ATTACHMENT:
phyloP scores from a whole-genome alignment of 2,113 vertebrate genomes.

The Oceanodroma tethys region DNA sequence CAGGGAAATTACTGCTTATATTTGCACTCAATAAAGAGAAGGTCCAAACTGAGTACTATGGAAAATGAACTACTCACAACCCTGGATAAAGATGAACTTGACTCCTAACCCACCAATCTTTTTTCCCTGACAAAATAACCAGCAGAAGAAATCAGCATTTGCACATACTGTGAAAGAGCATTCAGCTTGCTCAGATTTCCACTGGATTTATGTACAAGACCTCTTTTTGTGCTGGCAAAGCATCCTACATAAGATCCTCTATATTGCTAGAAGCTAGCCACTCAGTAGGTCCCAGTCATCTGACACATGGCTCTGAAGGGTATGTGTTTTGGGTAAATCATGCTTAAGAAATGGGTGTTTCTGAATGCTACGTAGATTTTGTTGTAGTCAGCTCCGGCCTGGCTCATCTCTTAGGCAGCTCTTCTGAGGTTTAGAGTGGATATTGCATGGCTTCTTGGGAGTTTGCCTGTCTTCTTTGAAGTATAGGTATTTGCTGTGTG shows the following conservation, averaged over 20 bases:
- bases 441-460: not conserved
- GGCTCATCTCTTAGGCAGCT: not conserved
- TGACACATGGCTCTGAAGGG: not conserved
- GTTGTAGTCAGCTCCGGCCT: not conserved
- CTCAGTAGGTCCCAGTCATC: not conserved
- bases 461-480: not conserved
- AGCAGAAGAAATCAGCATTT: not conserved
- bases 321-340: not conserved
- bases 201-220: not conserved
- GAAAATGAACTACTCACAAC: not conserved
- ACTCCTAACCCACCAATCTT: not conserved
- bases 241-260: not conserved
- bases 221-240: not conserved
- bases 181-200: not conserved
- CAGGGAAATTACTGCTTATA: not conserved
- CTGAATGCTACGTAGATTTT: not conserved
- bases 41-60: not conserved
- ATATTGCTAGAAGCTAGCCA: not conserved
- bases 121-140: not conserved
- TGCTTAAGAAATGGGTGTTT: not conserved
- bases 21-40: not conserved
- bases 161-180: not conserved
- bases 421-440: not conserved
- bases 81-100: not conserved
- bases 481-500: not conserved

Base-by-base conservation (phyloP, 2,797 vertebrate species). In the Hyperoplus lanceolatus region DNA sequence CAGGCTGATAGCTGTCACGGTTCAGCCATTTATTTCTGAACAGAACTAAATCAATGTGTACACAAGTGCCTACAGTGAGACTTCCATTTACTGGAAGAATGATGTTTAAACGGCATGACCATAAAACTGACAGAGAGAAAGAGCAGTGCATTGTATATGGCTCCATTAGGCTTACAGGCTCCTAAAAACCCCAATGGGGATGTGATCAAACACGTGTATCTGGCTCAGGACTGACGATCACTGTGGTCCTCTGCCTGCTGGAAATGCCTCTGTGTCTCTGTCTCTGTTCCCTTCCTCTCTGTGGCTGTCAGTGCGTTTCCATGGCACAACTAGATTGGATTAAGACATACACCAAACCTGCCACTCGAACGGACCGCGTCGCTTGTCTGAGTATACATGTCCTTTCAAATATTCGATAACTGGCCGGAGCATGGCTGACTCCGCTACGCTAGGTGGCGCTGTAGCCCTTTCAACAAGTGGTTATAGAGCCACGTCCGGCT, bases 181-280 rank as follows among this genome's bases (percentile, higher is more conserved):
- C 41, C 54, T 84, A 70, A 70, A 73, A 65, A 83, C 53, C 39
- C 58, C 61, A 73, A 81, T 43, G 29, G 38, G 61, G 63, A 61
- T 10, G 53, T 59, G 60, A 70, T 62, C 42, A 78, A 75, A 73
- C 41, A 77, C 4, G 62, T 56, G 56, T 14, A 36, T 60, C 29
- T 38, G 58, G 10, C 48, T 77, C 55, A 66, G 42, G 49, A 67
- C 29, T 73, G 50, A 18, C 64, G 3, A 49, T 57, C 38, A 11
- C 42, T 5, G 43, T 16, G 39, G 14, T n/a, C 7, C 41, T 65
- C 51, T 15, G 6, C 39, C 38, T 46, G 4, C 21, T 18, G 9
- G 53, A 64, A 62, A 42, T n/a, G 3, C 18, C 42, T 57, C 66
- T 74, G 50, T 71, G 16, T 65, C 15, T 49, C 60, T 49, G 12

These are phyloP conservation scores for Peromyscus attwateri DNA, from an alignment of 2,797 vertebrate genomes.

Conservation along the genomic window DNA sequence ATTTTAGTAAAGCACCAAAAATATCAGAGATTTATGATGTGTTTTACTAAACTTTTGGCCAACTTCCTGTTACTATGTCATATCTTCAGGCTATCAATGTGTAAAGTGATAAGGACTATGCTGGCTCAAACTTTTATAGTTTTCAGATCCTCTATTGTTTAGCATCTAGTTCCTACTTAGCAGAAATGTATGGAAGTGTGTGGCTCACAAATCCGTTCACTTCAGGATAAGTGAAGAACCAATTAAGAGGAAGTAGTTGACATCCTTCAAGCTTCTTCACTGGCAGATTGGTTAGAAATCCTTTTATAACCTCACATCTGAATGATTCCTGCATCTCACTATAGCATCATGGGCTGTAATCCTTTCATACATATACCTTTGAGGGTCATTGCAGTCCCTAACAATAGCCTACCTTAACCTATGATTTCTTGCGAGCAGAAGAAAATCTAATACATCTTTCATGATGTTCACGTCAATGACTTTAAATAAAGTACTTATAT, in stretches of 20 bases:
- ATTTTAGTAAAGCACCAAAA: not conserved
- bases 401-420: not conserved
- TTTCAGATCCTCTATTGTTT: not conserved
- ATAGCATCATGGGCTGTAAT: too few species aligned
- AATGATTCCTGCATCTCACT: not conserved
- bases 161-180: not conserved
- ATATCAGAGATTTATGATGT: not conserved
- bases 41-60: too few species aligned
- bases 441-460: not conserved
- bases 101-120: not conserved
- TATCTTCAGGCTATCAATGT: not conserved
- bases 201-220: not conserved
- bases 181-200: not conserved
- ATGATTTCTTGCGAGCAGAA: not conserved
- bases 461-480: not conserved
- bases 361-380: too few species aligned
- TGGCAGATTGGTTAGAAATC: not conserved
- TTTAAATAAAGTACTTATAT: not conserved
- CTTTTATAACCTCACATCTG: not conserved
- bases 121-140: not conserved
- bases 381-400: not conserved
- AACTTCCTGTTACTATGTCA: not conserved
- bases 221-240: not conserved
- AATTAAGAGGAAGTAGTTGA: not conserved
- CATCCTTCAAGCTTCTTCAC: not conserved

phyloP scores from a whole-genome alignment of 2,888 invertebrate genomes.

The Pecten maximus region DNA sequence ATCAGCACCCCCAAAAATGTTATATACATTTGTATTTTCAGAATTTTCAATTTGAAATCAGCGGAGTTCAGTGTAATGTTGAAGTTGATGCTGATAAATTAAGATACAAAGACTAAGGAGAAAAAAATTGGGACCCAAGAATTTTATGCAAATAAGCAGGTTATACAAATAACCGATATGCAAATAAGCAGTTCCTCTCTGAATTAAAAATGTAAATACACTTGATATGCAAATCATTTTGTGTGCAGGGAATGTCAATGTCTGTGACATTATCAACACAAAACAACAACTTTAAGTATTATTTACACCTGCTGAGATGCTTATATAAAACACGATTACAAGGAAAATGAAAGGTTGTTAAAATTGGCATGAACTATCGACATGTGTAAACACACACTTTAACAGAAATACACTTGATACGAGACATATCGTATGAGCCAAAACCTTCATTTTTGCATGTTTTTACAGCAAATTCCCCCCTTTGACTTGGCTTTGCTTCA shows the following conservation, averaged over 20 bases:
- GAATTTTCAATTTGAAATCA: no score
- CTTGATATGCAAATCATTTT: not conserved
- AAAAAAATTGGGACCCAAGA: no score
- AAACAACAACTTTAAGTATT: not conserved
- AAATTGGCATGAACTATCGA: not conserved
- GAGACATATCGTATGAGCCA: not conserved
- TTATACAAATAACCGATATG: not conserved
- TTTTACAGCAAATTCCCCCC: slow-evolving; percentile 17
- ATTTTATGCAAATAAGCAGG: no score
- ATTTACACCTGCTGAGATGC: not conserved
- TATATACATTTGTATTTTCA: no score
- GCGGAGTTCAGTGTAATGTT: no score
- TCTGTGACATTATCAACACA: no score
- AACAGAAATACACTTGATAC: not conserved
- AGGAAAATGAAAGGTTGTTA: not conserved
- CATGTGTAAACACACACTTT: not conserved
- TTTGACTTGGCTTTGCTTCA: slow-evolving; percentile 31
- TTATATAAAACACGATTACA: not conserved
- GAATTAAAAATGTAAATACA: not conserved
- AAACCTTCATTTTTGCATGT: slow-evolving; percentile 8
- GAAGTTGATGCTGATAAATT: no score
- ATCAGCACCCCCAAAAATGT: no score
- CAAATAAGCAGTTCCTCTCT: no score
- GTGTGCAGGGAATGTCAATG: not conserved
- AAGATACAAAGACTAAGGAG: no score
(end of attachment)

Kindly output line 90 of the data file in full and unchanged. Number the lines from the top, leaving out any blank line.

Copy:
- CAAATAAGCAGTTCCTCTCT: no score